This morning, for no particular reason, I suddenly thought about a weird incongruous memory from my childhood, something that happened more than sixty years ago. Isn’t it funny how random images appear in our heads, completely unconnected to the narrative in which we are immersed?  The memory was of a day when I went with my grandfather to the Brooklyn Botanical Gardens, just the two of us, which happened no more than once or twice in all of time. I was a four-year-old brat, unhappy for all sorts of reasons I would have been too young to articulate, and my grandfather was preoccupied and quiet. Even at that age, I could sense that he was not particularly fond of me, which in retrospect I can understand, but I didn’t know how to win him over.  There was something inaccessible about him, and it would be many years and much too late before I thought about all the questions I wish I had asked him.

I wore a heavy, coarse wool jacket, bomber style, zippered, plaid.  The early spring sun felt warm on my face, and there was bird song, the fragrance of blossoms, a lazy feeling. We had wandered through a greenhouse together, humid and tropical inside, and I would forever after love such places and associate them with my grandfather. But now we had exited the greenhouse and nothing was happening; I was bored and antsy and craving a what-next. My amorphous discontent turned to delight when I noticed a comic book lying on a bench.

It was a Felix-the-Cat comic, a special edition, small and thick, the size of a paperback book. I ran over and picked it up, flipped a few pages, and immediately assumed ownership. It would be fun to carry around and peruse at my leisure, a found treasure that even my older brothers would envy.

A young boy approached the area as we were walking away, and somehow I knew that his mission was to retrieve the comic book. He looked beyond us purposefully, certain that he had left it on the bench, not noticing that it was in my hand. My grandfather whispered to me in his bumpy broken English that the comic book belonged to the boy and I needed to return it.

I wish I could tell you otherwise, but I was obnoxious and indignant. Finders keepers, that sort of thing. The book had been abandoned and it was meant to be mine. My grandfather looked at me with a kind of weary resignation, his babysitting duties thankfully almost over, and rather than have to deal with my whining, he deftly took the book from my hand and slipped it under my jacket.

Had he learned this trick stealing bread as a boy from some Neapolitan street vendor, lifting sausage from a butcher shop, absconding with fruit from an orchard not his? He had executed the motion with such cool and expertise. Now I felt the book snug against my chest, and I moved stiffly to keep it in place.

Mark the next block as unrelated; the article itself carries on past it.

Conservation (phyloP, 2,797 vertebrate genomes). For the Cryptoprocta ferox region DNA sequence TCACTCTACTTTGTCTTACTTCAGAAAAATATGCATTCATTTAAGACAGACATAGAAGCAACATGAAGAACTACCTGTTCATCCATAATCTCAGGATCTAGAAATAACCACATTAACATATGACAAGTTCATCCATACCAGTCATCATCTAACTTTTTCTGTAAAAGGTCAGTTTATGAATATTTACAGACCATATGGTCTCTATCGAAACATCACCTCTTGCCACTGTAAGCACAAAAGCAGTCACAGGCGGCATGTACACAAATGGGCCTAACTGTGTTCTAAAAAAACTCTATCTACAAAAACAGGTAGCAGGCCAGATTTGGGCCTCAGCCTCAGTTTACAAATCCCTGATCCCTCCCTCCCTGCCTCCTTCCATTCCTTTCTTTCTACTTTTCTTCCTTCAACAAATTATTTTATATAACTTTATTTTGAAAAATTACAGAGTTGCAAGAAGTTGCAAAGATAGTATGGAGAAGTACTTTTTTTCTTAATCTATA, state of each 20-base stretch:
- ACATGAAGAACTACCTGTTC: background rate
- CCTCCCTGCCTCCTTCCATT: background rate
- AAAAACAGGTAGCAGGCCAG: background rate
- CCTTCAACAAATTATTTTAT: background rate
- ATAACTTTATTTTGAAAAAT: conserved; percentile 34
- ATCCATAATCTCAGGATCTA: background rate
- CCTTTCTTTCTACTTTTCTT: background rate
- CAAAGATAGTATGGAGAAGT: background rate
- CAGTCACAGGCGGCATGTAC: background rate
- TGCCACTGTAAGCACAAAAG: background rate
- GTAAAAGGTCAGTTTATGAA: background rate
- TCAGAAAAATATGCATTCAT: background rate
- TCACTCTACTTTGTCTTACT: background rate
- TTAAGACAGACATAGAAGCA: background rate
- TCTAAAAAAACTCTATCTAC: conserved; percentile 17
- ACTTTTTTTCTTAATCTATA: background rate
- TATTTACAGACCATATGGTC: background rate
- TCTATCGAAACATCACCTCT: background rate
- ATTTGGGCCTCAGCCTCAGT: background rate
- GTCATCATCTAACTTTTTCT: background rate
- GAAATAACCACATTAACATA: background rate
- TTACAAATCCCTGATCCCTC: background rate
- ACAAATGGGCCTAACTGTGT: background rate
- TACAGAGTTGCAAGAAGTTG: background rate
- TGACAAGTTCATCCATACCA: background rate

The boy looked at me accusingly. I saw him say something to his mother and point at me. But my grandfather’s presence gave me an aura of innocence and respectability I didn’t deserve.  An old man would surely not facilitate a petty theft or condone such dishonest behavior.  Neither the boy nor his mother confronted us. I had made my grandfather an accomplice to my crime, and we had gotten away with it.

In the end, of course, I didn’t enjoy possessing the Felix-the-Cat book, and I couldn’t understand why I had wanted it so much. Even as we walked through the gates of the botanical garden, I had an impulse to let it slip from my jacket and fall to the ground, and I would have gladly left it there to be trampled by feet and rained upon. But on some level I understood that my grandfather had compromised his ethics to appease my want and shut me up, and I didn’t want him to see how little the coveted comic meant to me now. I owned it, and I owned the sordid history of its acquisition, and these were heavy things to carry. My grandfather wasn’t proud of me or himself that day, and somewhere in Brooklyn there was a boy who had seen me for the unscrupulous little crook that I was.

It was a lesson in honesty and integrity taught in reverse. I learned that the value and pleasure in a thing is inextricably linked to how it was obtained. I learned that shame has weight. I learned that the stone facade of my grandfather could be worn down by petulance but this would never yield his love or the secrets of his past.

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2 Responses to Confession

  1. lisa says:

    Wow, what a lesson, but good that it was learned early in life. The young boy also got a lesson that day in sharpening his edges and keeping closer watch on his stuff.

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